Excavation planned along river after 1200 prehistoric tools found

Around 1200 stone tools were recovered earlier this year with some dating back 10,000 years.

Excavation planned along river after 1200 prehistoric tools found Mesolithic Deeside

A weekend excavation will take place along a river where over a thousand prehistoric tools have been found.

The excavation at the Milton of Crathes along the River Dee in Aberdeenshire will begin on Thursday and run until Sunday.

Earlier this year 1201 stone tools were found in the area that belonged to people who lived along the Dee between 6000 and 10,000 years ago.

A broken mace-head from the Neolithic era was found by an Aberdeen University student on his first outing.

The event has been organised by Mesolithic Deeside who are a group of archaeologists, volunteers and students investigating the earliest periods of occupation around the River Dee, and funded by Aberdeenshire Council Marr Area Small Project Grant and the King George V Wind Turbine Trust.

Anyone interested in the project can volunteer to dig, help with sorting finds or just visit and see what has been found.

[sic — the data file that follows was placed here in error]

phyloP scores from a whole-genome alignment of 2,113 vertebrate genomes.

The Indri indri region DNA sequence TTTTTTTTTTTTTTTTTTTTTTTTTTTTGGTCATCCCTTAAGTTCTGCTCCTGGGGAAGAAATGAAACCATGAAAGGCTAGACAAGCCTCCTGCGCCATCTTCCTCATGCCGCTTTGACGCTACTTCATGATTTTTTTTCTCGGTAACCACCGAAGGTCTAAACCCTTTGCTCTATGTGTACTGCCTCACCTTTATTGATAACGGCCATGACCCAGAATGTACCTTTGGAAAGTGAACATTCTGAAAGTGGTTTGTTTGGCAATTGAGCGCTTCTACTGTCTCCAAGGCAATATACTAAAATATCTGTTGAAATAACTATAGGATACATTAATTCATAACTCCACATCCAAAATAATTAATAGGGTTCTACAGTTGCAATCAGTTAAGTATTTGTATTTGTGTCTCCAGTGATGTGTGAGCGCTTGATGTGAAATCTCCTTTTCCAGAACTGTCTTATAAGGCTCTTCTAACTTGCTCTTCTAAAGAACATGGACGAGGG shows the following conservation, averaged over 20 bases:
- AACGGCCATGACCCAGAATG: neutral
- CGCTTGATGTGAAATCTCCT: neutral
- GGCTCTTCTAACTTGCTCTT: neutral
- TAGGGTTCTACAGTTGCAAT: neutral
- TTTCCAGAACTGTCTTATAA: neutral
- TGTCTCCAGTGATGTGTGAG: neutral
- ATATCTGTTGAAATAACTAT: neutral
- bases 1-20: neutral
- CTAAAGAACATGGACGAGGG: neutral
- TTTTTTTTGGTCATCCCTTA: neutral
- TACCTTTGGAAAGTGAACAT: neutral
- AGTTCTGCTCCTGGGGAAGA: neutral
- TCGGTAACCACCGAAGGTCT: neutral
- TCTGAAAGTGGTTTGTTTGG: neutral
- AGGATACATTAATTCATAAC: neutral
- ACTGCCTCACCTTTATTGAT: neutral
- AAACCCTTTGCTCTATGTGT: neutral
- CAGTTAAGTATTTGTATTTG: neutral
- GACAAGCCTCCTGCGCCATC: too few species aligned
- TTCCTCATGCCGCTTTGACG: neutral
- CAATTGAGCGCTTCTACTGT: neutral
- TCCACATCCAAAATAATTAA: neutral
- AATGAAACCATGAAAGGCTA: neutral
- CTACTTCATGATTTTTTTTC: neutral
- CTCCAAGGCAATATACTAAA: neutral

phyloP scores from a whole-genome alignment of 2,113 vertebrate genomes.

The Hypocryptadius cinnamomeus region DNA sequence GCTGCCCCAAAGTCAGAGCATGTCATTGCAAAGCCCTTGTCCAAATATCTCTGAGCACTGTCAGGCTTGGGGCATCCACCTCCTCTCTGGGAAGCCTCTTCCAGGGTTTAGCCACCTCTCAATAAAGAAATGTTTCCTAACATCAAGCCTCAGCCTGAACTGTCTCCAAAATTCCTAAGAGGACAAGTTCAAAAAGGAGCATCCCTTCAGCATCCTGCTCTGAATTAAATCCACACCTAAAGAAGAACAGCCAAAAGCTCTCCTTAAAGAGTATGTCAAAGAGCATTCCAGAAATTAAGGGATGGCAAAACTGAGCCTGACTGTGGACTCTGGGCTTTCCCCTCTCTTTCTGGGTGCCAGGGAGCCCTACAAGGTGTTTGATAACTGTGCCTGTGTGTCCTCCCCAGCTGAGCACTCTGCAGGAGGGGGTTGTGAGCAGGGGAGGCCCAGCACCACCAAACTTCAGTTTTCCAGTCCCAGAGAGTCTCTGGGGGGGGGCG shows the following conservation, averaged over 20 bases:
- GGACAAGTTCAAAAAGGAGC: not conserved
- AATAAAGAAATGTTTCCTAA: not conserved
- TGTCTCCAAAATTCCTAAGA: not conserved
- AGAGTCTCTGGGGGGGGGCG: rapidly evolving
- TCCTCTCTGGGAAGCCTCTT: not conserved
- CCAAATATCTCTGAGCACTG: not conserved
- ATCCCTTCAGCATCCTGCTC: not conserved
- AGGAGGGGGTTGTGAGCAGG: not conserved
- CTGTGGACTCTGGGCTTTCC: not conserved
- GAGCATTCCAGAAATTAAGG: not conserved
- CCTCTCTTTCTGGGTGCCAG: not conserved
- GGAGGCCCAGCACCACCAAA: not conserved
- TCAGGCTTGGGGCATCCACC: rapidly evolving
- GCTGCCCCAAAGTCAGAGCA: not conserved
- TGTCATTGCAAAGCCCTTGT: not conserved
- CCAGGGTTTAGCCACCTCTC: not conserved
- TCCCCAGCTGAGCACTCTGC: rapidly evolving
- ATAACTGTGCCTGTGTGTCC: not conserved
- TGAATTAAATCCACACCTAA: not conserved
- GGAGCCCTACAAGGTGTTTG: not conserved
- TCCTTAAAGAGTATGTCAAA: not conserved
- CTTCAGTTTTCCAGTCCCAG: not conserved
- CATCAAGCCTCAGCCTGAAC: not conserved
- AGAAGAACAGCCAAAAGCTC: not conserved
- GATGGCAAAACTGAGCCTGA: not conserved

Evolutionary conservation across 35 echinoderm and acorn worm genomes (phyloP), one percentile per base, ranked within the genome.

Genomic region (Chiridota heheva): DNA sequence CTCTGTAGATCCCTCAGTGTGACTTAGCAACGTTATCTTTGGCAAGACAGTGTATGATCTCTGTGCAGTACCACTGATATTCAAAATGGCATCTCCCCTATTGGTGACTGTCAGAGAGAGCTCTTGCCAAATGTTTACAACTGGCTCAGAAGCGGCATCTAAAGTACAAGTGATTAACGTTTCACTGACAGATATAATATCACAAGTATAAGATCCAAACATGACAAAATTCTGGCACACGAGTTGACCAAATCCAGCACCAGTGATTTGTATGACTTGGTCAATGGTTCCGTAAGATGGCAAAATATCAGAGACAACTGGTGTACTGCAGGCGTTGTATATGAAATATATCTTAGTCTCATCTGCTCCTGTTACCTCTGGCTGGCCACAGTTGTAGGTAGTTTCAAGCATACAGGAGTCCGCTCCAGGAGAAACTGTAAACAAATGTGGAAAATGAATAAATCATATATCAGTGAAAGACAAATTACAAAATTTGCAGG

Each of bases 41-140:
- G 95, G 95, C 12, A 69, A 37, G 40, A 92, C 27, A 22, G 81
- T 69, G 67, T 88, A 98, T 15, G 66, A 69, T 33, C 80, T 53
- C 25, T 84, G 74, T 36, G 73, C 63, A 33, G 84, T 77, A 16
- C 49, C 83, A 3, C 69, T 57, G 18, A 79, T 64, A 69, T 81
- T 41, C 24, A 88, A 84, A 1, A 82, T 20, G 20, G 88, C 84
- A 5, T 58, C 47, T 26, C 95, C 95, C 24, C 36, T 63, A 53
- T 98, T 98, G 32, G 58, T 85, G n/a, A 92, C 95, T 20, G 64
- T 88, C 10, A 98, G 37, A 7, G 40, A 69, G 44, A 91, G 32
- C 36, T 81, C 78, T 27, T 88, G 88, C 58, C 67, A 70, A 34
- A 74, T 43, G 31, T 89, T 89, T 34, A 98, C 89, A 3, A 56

But they have been advised to wear “sensible shoes or wellies”.

Excavation: Mesolithic Deeside at the River Dee in March 2021.Mesolithic Deeside

And on Saturday a new book detailing new archaeological discoveries along the Dee will be launched at the site.

Volunteer Robert Brown, who found a barbed and tanged arrowhead in 2020, said “Over several years of trudging up and down muddy ploughed fields, I have found lots of flints and flint flakes but never a classic arrow head from the Bronze Age.

“At first when I saw it I couldn’t believe my eyes, it was just sitting there on top of the plough ridge. I picked it up, called the others in the team over, and showed them what was in my hand.

“They were as astounded as I was. It may be much younger than the Mesolithic flints we are searching for, but it was still such a thrill. I am itching to get back to hunting for more evidence of our ancestors along the River Dee.”

And Bruce Mann, Regional Archaeologist for Aberdeen, Aberdeenshire, Angus and Moray said “The volunteers of Mesolithic Deeside have contributed so much to our understanding of early prehistory in this part of the world through their fieldwalking.

“Now they have continued to thrive as a project despite the challenges of the pandemic, with their online work reaching audiences around the world. The award they have received is absolutely deserved, and will hopefully help inspire others elsewhere across the country.”

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